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Article

A Nation-Wide, Multi-Center Study on the Quality of Life of ALS Patients in Germany

by 1, 2, 3,4, 5, 6, 7, 8, 9, 10, 11,12, 13,14, 15, 16, 16, 17, 18, 19, 1, 1, 1, 18,20,21, 19, 19,22, 23,24, 5, 2, 2, 1 and 1,*add Show full author list remove Hide full author list
1
Department of Neurology, Hannover Medical School, 30625 Hannover, Germany
2
Department of Neurology, Klinikum Rechts der Isar, Technical University of Munich, 81675 Munich, Germany
3
Department of Neurology, University Hospital Carl Gustav Carus, 01307 Dresden, Germany
4
German Center for Neurodegenerative Diseases (DZNE), 01307 Dresden, Germany
5
Department of Neurology, University Medicine Essen, 45147 Essen, Germany
6
Department of Neurology, University of Würzburg, 97080 Würzburg, Germany
7
Hoher Meißner Clinic, Neurology, 37242 Bad Sooden-Allendorf, Germany
8
Department of Neurology, Ruhr-University Bochum, BG-Kliniken Bergmannsheil, 44789 Bochum, Germany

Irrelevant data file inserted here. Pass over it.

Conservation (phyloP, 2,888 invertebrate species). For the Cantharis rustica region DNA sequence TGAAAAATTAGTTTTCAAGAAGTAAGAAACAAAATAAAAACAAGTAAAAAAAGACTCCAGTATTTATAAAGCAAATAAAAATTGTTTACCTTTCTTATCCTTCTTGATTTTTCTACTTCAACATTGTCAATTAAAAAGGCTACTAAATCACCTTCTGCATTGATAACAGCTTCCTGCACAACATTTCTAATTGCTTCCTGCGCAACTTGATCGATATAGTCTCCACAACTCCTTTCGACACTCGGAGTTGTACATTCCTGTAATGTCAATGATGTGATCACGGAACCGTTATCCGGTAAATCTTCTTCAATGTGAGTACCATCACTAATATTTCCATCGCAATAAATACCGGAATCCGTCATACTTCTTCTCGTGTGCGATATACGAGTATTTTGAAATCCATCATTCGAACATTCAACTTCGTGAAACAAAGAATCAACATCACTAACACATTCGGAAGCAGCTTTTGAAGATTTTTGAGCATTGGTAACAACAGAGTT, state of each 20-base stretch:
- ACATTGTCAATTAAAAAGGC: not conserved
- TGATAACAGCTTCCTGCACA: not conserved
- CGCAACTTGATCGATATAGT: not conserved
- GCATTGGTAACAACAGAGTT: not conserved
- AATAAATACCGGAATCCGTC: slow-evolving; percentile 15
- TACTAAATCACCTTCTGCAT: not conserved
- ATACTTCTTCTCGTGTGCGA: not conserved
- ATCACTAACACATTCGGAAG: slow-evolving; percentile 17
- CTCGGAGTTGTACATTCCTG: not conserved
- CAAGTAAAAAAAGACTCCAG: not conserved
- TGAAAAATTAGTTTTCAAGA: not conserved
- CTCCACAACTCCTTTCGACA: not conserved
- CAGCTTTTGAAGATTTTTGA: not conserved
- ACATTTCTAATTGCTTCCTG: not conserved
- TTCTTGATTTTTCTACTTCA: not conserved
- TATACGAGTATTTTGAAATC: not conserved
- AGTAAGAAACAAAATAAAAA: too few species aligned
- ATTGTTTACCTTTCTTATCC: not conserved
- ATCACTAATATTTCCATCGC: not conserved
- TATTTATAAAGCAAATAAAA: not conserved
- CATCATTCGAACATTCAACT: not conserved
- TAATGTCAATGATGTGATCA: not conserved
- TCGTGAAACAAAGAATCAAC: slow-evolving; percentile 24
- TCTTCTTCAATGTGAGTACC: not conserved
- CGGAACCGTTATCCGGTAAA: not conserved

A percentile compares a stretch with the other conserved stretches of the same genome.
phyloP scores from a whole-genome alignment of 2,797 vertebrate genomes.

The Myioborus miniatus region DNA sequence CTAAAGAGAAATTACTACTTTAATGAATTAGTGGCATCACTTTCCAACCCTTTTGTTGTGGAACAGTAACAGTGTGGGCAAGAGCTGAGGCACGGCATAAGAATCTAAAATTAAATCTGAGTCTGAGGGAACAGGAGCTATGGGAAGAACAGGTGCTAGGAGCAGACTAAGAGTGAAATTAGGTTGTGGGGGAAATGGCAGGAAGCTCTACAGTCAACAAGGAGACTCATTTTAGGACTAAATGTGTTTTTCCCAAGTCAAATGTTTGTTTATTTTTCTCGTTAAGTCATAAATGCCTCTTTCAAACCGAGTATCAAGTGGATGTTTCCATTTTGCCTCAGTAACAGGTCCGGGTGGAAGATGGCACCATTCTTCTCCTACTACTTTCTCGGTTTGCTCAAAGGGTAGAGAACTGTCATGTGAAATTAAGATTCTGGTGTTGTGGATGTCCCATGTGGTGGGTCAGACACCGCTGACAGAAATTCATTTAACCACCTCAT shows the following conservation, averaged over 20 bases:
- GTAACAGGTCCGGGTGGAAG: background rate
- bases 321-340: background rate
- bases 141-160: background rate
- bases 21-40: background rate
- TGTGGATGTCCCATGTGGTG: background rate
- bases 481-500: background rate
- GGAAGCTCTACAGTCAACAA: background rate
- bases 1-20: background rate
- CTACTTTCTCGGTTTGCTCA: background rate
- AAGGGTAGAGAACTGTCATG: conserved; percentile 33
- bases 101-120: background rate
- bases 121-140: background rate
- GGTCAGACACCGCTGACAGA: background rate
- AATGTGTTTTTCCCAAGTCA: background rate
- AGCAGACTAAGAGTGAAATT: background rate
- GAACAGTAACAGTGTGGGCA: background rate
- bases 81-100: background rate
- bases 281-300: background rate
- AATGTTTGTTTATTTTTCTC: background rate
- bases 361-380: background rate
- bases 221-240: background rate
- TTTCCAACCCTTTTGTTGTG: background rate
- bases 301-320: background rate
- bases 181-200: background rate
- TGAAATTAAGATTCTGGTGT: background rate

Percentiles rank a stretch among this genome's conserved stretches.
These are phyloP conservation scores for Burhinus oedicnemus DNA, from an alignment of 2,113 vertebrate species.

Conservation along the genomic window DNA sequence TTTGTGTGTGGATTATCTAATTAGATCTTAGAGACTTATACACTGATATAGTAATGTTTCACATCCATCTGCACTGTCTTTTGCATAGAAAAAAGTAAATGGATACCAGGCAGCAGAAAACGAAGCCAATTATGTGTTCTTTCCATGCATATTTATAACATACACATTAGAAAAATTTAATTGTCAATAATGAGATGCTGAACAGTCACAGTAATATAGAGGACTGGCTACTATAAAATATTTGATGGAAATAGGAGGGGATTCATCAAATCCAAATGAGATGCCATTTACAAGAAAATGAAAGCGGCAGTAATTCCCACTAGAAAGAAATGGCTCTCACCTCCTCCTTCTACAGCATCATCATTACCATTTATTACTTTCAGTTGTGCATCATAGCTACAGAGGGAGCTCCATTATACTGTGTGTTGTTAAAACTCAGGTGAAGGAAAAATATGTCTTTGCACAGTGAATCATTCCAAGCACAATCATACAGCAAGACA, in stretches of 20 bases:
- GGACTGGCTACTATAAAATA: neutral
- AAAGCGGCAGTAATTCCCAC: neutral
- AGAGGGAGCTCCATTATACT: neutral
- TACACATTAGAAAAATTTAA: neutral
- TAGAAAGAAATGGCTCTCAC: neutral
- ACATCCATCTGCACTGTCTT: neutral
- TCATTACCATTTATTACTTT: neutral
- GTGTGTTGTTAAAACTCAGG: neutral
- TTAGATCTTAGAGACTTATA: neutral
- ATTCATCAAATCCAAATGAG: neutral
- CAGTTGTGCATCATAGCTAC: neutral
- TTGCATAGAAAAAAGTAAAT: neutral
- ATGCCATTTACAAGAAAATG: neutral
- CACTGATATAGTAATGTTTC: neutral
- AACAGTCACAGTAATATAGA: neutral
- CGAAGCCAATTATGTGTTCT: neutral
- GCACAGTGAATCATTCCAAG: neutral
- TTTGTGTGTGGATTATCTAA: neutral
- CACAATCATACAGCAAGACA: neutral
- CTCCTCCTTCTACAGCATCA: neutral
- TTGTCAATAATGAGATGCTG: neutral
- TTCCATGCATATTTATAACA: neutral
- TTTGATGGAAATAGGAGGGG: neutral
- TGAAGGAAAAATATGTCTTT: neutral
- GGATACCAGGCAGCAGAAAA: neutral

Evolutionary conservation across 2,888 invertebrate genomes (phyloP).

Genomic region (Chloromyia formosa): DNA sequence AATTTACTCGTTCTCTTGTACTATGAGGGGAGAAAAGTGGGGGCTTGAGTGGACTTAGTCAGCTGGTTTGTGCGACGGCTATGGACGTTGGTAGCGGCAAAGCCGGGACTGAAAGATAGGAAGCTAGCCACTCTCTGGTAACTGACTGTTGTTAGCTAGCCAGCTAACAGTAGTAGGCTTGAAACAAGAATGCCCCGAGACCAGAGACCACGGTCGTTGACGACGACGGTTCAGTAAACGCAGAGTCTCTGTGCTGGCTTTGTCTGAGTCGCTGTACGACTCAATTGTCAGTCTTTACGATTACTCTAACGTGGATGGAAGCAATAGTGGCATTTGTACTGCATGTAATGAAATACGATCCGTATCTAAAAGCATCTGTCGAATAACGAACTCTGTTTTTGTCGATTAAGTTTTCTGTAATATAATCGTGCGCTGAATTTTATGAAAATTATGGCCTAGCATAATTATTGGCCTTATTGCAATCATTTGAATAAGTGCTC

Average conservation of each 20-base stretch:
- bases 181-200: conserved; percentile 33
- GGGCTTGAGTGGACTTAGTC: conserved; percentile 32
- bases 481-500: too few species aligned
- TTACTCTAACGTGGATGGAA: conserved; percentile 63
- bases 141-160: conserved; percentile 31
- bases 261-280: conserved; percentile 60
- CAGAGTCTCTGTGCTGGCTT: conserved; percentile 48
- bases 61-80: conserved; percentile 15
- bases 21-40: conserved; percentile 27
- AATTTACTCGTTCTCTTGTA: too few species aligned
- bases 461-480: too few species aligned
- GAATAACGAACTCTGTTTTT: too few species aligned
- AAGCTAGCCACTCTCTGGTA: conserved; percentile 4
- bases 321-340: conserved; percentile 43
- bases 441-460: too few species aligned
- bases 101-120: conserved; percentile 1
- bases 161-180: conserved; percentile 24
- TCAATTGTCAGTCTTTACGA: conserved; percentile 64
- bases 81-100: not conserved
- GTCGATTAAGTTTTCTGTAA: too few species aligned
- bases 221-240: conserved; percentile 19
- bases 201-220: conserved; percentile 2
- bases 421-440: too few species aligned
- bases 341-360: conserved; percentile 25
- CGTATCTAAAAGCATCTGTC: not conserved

9
Department of Molecular Neurology, Friedrich-Alexander-University Erlangen-Nürnberg, 91054 Erlangen, Germany
10
Department of Neurology, Diakonissen Hospital Mannheim, 68163 Mannheim, Germany
11
Department of Neurology, Martin-Luther University Halle/Saale, 06120 Halle, Germany
12
Department of Neurology, Klinikum Sankt Georg, 04129 Leipzig, Germany
13
Translational Neurodegeneration Section “Albrecht-Kossel”, Department of Neurology, University Medical Center Rostock, University of Rostock, 18147 Rostock, Germany
14
German Center for Neurodegenerative Diseases Rostock/Greifswald, 18147 Rostock, Germany
15
Department of Neurology, University Hospital Leipzig, 04103 Leipzig, Germany
16
Department of Neurology, University of Regensburg, 93053 Regensburg, Germany
17
Department of Neurology, University Medicine Göttingen, 37075 Göttingen, Germany